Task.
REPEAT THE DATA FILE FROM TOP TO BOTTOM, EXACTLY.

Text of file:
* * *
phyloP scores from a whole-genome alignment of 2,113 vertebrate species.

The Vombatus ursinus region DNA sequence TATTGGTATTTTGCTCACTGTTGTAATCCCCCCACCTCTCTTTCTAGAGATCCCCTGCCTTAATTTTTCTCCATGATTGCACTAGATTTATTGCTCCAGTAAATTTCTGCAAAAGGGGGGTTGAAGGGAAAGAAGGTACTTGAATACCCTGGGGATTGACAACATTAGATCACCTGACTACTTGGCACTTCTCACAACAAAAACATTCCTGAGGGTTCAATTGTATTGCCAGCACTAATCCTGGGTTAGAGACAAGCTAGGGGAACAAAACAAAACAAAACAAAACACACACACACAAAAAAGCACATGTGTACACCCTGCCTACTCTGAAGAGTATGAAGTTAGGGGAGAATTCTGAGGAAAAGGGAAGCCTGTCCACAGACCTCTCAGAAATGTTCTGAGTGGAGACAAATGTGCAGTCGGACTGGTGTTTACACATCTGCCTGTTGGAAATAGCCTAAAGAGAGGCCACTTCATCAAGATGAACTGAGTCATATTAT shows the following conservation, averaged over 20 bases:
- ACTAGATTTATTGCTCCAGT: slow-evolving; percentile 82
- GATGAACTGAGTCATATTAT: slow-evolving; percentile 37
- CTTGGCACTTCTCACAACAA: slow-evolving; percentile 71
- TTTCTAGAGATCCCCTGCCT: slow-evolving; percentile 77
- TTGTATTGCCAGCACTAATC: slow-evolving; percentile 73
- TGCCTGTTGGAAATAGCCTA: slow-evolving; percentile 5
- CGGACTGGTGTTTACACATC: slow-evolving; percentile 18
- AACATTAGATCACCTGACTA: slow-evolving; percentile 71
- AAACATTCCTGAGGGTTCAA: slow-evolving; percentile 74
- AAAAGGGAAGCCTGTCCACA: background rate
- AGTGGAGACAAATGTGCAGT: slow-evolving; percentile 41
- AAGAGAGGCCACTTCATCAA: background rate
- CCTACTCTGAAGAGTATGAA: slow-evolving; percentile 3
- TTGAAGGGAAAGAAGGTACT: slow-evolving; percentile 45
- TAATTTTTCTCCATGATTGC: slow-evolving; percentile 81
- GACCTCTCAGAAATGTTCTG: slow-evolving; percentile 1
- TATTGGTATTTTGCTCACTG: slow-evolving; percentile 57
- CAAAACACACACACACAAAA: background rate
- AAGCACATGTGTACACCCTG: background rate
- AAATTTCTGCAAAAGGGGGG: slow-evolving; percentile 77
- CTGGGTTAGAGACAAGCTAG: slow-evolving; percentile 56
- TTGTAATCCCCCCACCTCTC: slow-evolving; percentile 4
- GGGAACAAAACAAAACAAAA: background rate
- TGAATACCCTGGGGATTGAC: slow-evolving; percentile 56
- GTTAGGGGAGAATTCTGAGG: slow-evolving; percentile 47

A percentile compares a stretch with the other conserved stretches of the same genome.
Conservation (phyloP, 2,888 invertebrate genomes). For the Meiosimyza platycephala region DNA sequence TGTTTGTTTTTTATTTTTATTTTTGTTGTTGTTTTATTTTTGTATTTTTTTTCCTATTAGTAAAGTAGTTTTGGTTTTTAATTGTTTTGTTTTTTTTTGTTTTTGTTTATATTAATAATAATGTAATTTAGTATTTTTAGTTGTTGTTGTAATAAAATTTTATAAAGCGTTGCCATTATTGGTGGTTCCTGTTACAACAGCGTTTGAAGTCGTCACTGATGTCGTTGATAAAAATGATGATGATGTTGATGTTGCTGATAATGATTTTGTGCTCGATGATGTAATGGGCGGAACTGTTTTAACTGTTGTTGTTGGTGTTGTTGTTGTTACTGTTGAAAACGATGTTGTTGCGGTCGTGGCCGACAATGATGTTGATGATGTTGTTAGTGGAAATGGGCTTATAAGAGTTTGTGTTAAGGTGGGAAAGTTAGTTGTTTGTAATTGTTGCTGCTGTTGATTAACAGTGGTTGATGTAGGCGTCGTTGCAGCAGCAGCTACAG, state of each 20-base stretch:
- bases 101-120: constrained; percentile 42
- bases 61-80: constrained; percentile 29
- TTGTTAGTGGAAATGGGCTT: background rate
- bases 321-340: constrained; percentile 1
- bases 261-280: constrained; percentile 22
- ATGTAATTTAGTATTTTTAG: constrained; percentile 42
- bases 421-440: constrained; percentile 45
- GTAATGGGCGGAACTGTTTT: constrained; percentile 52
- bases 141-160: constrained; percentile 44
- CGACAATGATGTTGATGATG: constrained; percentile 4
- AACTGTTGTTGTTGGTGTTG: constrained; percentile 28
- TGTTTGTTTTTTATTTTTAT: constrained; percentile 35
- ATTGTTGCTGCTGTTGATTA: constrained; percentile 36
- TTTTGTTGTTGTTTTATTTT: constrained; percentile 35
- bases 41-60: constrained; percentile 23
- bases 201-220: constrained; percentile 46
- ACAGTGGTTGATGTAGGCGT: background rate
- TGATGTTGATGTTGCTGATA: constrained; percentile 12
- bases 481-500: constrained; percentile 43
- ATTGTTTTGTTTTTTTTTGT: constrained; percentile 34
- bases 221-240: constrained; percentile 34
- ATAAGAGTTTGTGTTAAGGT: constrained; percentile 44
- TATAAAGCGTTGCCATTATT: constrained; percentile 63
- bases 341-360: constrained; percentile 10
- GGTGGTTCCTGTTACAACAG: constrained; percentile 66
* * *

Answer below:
phyloP scores from a whole-genome alignment of 2,113 vertebrate species.

The Vombatus ursinus region DNA sequence TATTGGTATTTTGCTCACTGTTGTAATCCCCCCACCTCTCTTTCTAGAGATCCCCTGCCTTAATTTTTCTCCATGATTGCACTAGATTTATTGCTCCAGTAAATTTCTGCAAAAGGGGGGTTGAAGGGAAAGAAGGTACTTGAATACCCTGGGGATTGACAACATTAGATCACCTGACTACTTGGCACTTCTCACAACAAAAACATTCCTGAGGGTTCAATTGTATTGCCAGCACTAATCCTGGGTTAGAGACAAGCTAGGGGAACAAAACAAAACAAAACAAAACACACACACACAAAAAAGCACATGTGTACACCCTGCCTACTCTGAAGAGTATGAAGTTAGGGGAGAATTCTGAGGAAAAGGGAAGCCTGTCCACAGACCTCTCAGAAATGTTCTGAGTGGAGACAAATGTGCAGTCGGACTGGTGTTTACACATCTGCCTGTTGGAAATAGCCTAAAGAGAGGCCACTTCATCAAGATGAACTGAGTCATATTAT shows the following conservation, averaged over 20 bases:
- ACTAGATTTATTGCTCCAGT: slow-evolving; percentile 82
- GATGAACTGAGTCATATTAT: slow-evolving; percentile 37
- CTTGGCACTTCTCACAACAA: slow-evolving; percentile 71
- TTTCTAGAGATCCCCTGCCT: slow-evolving; percentile 77
- TTGTATTGCCAGCACTAATC: slow-evolving; percentile 73
- TGCCTGTTGGAAATAGCCTA: slow-evolving; percentile 5
- CGGACTGGTGTTTACACATC: slow-evolving; percentile 18
- AACATTAGATCACCTGACTA: slow-evolving; percentile 71
- AAACATTCCTGAGGGTTCAA: slow-evolving; percentile 74
- AAAAGGGAAGCCTGTCCACA: background rate
- AGTGGAGACAAATGTGCAGT: slow-evolving; percentile 41
- AAGAGAGGCCACTTCATCAA: background rate
- CCTACTCTGAAGAGTATGAA: slow-evolving; percentile 3
- TTGAAGGGAAAGAAGGTACT: slow-evolving; percentile 45
- TAATTTTTCTCCATGATTGC: slow-evolving; percentile 81
- GACCTCTCAGAAATGTTCTG: slow-evolving; percentile 1
- TATTGGTATTTTGCTCACTG: slow-evolving; percentile 57
- CAAAACACACACACACAAAA: background rate
- AAGCACATGTGTACACCCTG: background rate
- AAATTTCTGCAAAAGGGGGG: slow-evolving; percentile 77
- CTGGGTTAGAGACAAGCTAG: slow-evolving; percentile 56
- TTGTAATCCCCCCACCTCTC: slow-evolving; percentile 4
- GGGAACAAAACAAAACAAAA: background rate
- TGAATACCCTGGGGATTGAC: slow-evolving; percentile 56
- GTTAGGGGAGAATTCTGAGG: slow-evolving; percentile 47

A percentile compares a stretch with the other conserved stretches of the same genome.
Conservation (phyloP, 2,888 invertebrate genomes). For the Meiosimyza platycephala region DNA sequence TGTTTGTTTTTTATTTTTATTTTTGTTGTTGTTTTATTTTTGTATTTTTTTTCCTATTAGTAAAGTAGTTTTGGTTTTTAATTGTTTTGTTTTTTTTTGTTTTTGTTTATATTAATAATAATGTAATTTAGTATTTTTAGTTGTTGTTGTAATAAAATTTTATAAAGCGTTGCCATTATTGGTGGTTCCTGTTACAACAGCGTTTGAAGTCGTCACTGATGTCGTTGATAAAAATGATGATGATGTTGATGTTGCTGATAATGATTTTGTGCTCGATGATGTAATGGGCGGAACTGTTTTAACTGTTGTTGTTGGTGTTGTTGTTGTTACTGTTGAAAACGATGTTGTTGCGGTCGTGGCCGACAATGATGTTGATGATGTTGTTAGTGGAAATGGGCTTATAAGAGTTTGTGTTAAGGTGGGAAAGTTAGTTGTTTGTAATTGTTGCTGCTGTTGATTAACAGTGGTTGATGTAGGCGTCGTTGCAGCAGCAGCTACAG, state of each 20-base stretch:
- bases 101-120: constrained; percentile 42
- bases 61-80: constrained; percentile 29
- TTGTTAGTGGAAATGGGCTT: background rate
- bases 321-340: constrained; percentile 1
- bases 261-280: constrained; percentile 22
- ATGTAATTTAGTATTTTTAG: constrained; percentile 42
- bases 421-440: constrained; percentile 45
- GTAATGGGCGGAACTGTTTT: constrained; percentile 52
- bases 141-160: constrained; percentile 44
- CGACAATGATGTTGATGATG: constrained; percentile 4
- AACTGTTGTTGTTGGTGTTG: constrained; percentile 28
- TGTTTGTTTTTTATTTTTAT: constrained; percentile 35
- ATTGTTGCTGCTGTTGATTA: constrained; percentile 36
- TTTTGTTGTTGTTTTATTTT: constrained; percentile 35
- bases 41-60: constrained; percentile 23
- bases 201-220: constrained; percentile 46
- ACAGTGGTTGATGTAGGCGT: background rate
- TGATGTTGATGTTGCTGATA: constrained; percentile 12
- bases 481-500: constrained; percentile 43
- ATTGTTTTGTTTTTTTTTGT: constrained; percentile 34
- bases 221-240: constrained; percentile 34
- ATAAGAGTTTGTGTTAAGGT: constrained; percentile 44
- TATAAAGCGTTGCCATTATT: constrained; percentile 63
- bases 341-360: constrained; percentile 10
- GGTGGTTCCTGTTACAACAG: constrained; percentile 66